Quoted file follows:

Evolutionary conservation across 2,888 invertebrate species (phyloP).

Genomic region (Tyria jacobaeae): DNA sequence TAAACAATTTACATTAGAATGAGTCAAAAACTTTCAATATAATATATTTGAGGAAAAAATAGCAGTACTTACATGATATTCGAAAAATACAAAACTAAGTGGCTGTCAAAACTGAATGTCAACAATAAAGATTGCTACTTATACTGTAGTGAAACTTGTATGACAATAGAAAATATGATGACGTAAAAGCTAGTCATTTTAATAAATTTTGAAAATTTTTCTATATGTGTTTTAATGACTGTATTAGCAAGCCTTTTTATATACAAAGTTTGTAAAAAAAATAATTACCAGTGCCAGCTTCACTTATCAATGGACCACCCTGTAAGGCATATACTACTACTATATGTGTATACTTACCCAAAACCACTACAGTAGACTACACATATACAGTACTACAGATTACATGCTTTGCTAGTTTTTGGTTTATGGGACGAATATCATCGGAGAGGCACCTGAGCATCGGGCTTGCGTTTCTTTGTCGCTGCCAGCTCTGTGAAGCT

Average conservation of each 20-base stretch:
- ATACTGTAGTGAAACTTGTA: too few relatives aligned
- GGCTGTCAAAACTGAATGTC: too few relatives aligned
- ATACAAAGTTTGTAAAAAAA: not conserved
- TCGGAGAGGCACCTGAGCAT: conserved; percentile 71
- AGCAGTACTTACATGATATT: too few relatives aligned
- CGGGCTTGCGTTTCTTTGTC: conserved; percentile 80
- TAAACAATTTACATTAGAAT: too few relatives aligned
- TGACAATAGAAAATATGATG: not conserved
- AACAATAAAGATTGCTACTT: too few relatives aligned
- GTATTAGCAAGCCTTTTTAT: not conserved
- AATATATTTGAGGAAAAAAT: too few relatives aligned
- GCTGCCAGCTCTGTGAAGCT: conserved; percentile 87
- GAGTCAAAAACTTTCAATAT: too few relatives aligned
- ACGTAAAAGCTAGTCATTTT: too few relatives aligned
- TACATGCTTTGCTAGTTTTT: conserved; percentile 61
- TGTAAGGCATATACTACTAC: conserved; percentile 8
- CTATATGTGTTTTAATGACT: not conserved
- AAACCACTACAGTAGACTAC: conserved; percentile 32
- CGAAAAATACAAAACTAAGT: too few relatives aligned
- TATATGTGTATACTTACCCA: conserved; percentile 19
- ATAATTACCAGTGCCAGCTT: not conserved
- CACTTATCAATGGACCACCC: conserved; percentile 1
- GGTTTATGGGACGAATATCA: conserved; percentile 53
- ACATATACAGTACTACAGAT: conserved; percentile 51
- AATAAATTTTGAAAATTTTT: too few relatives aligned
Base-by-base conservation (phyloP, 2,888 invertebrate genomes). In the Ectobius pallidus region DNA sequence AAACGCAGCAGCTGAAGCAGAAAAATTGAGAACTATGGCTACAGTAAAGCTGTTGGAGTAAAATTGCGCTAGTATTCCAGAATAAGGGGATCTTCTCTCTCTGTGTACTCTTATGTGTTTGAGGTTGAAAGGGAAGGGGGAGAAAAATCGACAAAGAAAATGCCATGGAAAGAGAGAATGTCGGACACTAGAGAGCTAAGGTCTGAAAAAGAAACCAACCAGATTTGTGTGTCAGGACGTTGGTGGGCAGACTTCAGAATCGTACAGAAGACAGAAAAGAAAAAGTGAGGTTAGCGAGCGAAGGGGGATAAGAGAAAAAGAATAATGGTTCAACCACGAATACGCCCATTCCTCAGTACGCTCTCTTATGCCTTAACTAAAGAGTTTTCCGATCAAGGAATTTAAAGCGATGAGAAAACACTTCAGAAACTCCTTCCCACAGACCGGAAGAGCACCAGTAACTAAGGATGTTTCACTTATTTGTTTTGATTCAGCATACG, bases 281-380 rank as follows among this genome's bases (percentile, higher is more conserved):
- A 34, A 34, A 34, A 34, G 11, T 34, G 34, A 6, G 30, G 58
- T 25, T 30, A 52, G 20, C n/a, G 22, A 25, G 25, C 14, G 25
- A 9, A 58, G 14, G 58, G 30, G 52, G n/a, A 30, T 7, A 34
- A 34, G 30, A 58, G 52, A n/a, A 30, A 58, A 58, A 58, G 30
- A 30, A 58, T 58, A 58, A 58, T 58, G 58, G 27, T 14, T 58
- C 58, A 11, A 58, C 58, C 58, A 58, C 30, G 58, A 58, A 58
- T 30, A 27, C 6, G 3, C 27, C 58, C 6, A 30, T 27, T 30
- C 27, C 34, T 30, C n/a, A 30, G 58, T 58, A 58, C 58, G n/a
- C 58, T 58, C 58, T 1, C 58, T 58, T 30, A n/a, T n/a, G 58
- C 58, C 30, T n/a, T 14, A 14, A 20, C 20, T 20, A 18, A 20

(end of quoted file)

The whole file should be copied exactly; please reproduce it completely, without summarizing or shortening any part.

Evolutionary conservation across 2,888 invertebrate species (phyloP).

Genomic region (Tyria jacobaeae): DNA sequence TAAACAATTTACATTAGAATGAGTCAAAAACTTTCAATATAATATATTTGAGGAAAAAATAGCAGTACTTACATGATATTCGAAAAATACAAAACTAAGTGGCTGTCAAAACTGAATGTCAACAATAAAGATTGCTACTTATACTGTAGTGAAACTTGTATGACAATAGAAAATATGATGACGTAAAAGCTAGTCATTTTAATAAATTTTGAAAATTTTTCTATATGTGTTTTAATGACTGTATTAGCAAGCCTTTTTATATACAAAGTTTGTAAAAAAAATAATTACCAGTGCCAGCTTCACTTATCAATGGACCACCCTGTAAGGCATATACTACTACTATATGTGTATACTTACCCAAAACCACTACAGTAGACTACACATATACAGTACTACAGATTACATGCTTTGCTAGTTTTTGGTTTATGGGACGAATATCATCGGAGAGGCACCTGAGCATCGGGCTTGCGTTTCTTTGTCGCTGCCAGCTCTGTGAAGCT

Average conservation of each 20-base stretch:
- ATACTGTAGTGAAACTTGTA: too few relatives aligned
- GGCTGTCAAAACTGAATGTC: too few relatives aligned
- ATACAAAGTTTGTAAAAAAA: not conserved
- TCGGAGAGGCACCTGAGCAT: conserved; percentile 71
- AGCAGTACTTACATGATATT: too few relatives aligned
- CGGGCTTGCGTTTCTTTGTC: conserved; percentile 80
- TAAACAATTTACATTAGAAT: too few relatives aligned
- TGACAATAGAAAATATGATG: not conserved
- AACAATAAAGATTGCTACTT: too few relatives aligned
- GTATTAGCAAGCCTTTTTAT: not conserved
- AATATATTTGAGGAAAAAAT: too few relatives aligned
- GCTGCCAGCTCTGTGAAGCT: conserved; percentile 87
- GAGTCAAAAACTTTCAATAT: too few relatives aligned
- ACGTAAAAGCTAGTCATTTT: too few relatives aligned
- TACATGCTTTGCTAGTTTTT: conserved; percentile 61
- TGTAAGGCATATACTACTAC: conserved; percentile 8
- CTATATGTGTTTTAATGACT: not conserved
- AAACCACTACAGTAGACTAC: conserved; percentile 32
- CGAAAAATACAAAACTAAGT: too few relatives aligned
- TATATGTGTATACTTACCCA: conserved; percentile 19
- ATAATTACCAGTGCCAGCTT: not conserved
- CACTTATCAATGGACCACCC: conserved; percentile 1
- GGTTTATGGGACGAATATCA: conserved; percentile 53
- ACATATACAGTACTACAGAT: conserved; percentile 51
- AATAAATTTTGAAAATTTTT: too few relatives aligned
Base-by-base conservation (phyloP, 2,888 invertebrate genomes). In the Ectobius pallidus region DNA sequence AAACGCAGCAGCTGAAGCAGAAAAATTGAGAACTATGGCTACAGTAAAGCTGTTGGAGTAAAATTGCGCTAGTATTCCAGAATAAGGGGATCTTCTCTCTCTGTGTACTCTTATGTGTTTGAGGTTGAAAGGGAAGGGGGAGAAAAATCGACAAAGAAAATGCCATGGAAAGAGAGAATGTCGGACACTAGAGAGCTAAGGTCTGAAAAAGAAACCAACCAGATTTGTGTGTCAGGACGTTGGTGGGCAGACTTCAGAATCGTACAGAAGACAGAAAAGAAAAAGTGAGGTTAGCGAGCGAAGGGGGATAAGAGAAAAAGAATAATGGTTCAACCACGAATACGCCCATTCCTCAGTACGCTCTCTTATGCCTTAACTAAAGAGTTTTCCGATCAAGGAATTTAAAGCGATGAGAAAACACTTCAGAAACTCCTTCCCACAGACCGGAAGAGCACCAGTAACTAAGGATGTTTCACTTATTTGTTTTGATTCAGCATACG, bases 281-380 rank as follows among this genome's bases (percentile, higher is more conserved):
- A 34, A 34, A 34, A 34, G 11, T 34, G 34, A 6, G 30, G 58
- T 25, T 30, A 52, G 20, C n/a, G 22, A 25, G 25, C 14, G 25
- A 9, A 58, G 14, G 58, G 30, G 52, G n/a, A 30, T 7, A 34
- A 34, G 30, A 58, G 52, A n/a, A 30, A 58, A 58, A 58, G 30
- A 30, A 58, T 58, A 58, A 58, T 58, G 58, G 27, T 14, T 58
- C 58, A 11, A 58, C 58, C 58, A 58, C 30, G 58, A 58, A 58
- T 30, A 27, C 6, G 3, C 27, C 58, C 6, A 30, T 27, T 30
- C 27, C 34, T 30, C n/a, A 30, G 58, T 58, A 58, C 58, G n/a
- C 58, T 58, C 58, T 1, C 58, T 58, T 30, A n/a, T n/a, G 58
- C 58, C 30, T n/a, T 14, A 14, A 20, C 20, T 20, A 18, A 20